BACKGROUND:The number of new cases of dementia is projected to rise significantly over the next decade. Thus, there is a pressing need for accurate tools to detect cognitive impairment in routine clinical practice. The Addenbrooke's Cognitive Examination III (ACE-III), and the mini-ACE are brief, bedside cognitive screens that have previously reported good sensitivity and specificity. The quality and quantity of this evidence has not, however, been robustly investigated. OBJECTIVES:To assess the diagnostic test accuracy of the ACE-III and mini-ACE for the detection of dementia, dementia sub-types, and mild cognitive impairment (MCI) at published thresholds in primary, secondary, and community care settings in patients presenting with, or at high risk of, cognitive decline. SEARCH METHODS:We performed the search for this review on 13 February 2019. We searched MEDLINE (OvidSP), Embase (OvidSP), BIOSIS Previews (ISI Web of Knowledge), Web of Science Core Collection (ISI Web of Knowledge), PsycINFO (OvidSP), and LILACS (BIREME). We applied no language or date restrictions to the electronic searches; and to maximise sensitivity we did not use methodological filters. The search yielded 5655 records, of which 2937 remained after we removed duplicates. We identified a further four articles through PubMed 'related articles'. We found no additional records through reference list citation searching, or grey literature. SELECTION CRITERIA:Cross-sectional studies investigating the accuracy of the ACE-III or mini-ACE in patients presenting with, or at high risk of, cognitive decline were suitable for inclusion. We excluded case-control, delayed verification and longitudinal studies, and studies which investigated a secondary cause of dementia. We did not restrict studies by language; and we included those with pre-specified thresholds (88 and 82 for the ACE-III, and 21 or 25 for the mini-ACE). DATA COLLECTION AND ANALYSIS:We extracted information on study and participant characteristics and used information on dementia and MCI prevalence, sensitivity, specificity, and sample size to generate 2×2 tables in Review Manager 5. We assessed methodological quality of included studies using the QUADAS-2 tool; and we assessed the quality of study reporting with the STARDdem tool. Due to significant heterogeneity in the included studies and an insufficient number of studies, we did not perform meta-analyses. MAIN RESULTS:This review identified seven studies (1711 participants in total) of cross-sectional design, four examining the accuracy of the ACE-III, and three of the mini-ACE. Overall, the majority of studies were at low or unclear risk of bias and applicability on quality assessment. Studies were at high risk of bias for the index test (n = 4) and reference standard (n = 2). Study reporting was variable across the included studies. No studies investigated dementia sub-types. The ACE-III had variable sensitivity across thresholds and patient populations (range for dementia at 82 and 88: 82% to 97%, n = 2; range for MCI at 88: 75% to 77%, n = 2), but with more variability in specificity (range for dementia: 4% to 77%, n = 2; range for MCI: 89% to 92%, n = 2). Similarly, sensitivity of the mini-ACE was variable (range for dementia at 21 and 25: 70% to 99%, n = 3; range for MCI at 21 and 25: 64% to 95%, n = 3) but with more variability specificity (range for dementia: 32% to 100%, n = 3; range for MCI: 46% to 79%, n = 3). We identified no studies in primary care populations: four studies were conducted in outpatient clinics, one study in an in-patient setting, and in two studies the settings were unclear. AUTHORS' CONCLUSIONS:There is insufficient information in terms of both quality and quantity to recommend the use of either the ACE-III or mini-ACE for the screening of dementia or MCI in patients presenting with, or at high risk of, cognitive decline. No studies were conducted in a primary care setting so the accuracy of the ACE-III and mini-ACE in this setting are not known. Lower thresholds (82 for the ACE-III, and 21 for the mini-ACE) provide better specificity with acceptable sensitivity and may provide better clinical utility. The ACE-III and mini-ACE should only be used to support the diagnosis as an adjunct to a full clinical assessment. Further research is needed to determine the utility of the ACE-III and mini-ACE for the detection of dementia, dementia sub-types, and MCI. Specifically, the optimal thresholds for detection need to be determined in a variety of settings (primary care, secondary care (inpatient and outpatient), and community services), prevalences, and languages.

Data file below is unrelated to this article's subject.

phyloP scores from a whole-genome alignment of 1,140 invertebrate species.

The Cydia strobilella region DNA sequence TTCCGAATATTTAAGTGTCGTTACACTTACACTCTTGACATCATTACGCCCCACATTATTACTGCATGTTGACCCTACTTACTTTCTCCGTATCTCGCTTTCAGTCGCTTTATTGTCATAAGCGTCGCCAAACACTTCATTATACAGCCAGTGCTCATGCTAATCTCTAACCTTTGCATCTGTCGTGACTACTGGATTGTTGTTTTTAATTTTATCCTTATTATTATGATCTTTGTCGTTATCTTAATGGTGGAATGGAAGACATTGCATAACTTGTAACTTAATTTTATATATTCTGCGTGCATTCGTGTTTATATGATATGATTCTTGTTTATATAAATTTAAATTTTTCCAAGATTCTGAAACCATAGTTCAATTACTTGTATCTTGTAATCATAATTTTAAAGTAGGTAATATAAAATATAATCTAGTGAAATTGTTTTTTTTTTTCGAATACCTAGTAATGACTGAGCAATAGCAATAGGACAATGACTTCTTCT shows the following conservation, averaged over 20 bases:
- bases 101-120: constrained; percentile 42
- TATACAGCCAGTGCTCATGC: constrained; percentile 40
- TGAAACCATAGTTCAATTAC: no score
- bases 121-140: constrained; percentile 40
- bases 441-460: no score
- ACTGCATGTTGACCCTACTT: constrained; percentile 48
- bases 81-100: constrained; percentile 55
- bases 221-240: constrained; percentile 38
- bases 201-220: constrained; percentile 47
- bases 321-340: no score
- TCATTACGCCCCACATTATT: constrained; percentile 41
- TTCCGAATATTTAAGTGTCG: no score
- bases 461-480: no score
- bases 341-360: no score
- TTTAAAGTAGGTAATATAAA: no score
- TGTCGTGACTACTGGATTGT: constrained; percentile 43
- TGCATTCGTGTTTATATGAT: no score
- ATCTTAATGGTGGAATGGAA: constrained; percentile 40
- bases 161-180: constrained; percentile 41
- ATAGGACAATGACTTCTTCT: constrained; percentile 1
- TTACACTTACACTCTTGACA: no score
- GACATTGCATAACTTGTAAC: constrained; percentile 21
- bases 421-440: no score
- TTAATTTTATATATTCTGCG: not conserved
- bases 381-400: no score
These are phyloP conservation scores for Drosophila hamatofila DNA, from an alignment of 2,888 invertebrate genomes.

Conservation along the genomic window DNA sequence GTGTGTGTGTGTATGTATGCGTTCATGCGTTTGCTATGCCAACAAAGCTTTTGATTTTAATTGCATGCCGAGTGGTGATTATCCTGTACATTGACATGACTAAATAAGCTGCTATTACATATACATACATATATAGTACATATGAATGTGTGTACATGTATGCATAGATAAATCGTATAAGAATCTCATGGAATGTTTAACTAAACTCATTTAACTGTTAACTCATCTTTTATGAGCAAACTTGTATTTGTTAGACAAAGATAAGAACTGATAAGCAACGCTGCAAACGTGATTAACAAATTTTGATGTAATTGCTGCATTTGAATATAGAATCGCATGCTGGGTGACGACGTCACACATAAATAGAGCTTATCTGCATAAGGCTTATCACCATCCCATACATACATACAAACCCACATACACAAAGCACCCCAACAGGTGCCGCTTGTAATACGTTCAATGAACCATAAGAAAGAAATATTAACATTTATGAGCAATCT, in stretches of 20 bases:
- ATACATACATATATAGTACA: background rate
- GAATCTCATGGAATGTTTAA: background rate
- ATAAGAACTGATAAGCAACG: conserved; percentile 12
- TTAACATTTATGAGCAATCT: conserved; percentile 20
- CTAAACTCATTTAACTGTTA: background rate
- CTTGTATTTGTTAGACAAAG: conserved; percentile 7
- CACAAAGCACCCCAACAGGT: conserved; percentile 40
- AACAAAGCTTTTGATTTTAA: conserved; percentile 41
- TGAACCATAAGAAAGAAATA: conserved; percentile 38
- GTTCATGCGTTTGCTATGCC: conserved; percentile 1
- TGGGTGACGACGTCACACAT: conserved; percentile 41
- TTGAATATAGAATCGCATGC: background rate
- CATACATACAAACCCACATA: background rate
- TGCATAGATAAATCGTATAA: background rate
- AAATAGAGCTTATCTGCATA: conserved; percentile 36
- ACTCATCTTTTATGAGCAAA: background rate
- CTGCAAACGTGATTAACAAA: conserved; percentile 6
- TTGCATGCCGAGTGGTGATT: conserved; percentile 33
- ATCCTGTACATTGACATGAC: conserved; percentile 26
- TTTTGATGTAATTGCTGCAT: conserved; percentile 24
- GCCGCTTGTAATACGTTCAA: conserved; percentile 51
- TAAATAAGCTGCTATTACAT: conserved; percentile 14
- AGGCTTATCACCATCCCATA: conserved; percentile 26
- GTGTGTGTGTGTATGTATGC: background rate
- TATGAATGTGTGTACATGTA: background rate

Validity of screening instruments for the detection of dementia and mild cognitive impairment in hospital inpatients: A systematic review of diagnostic accuracy studies.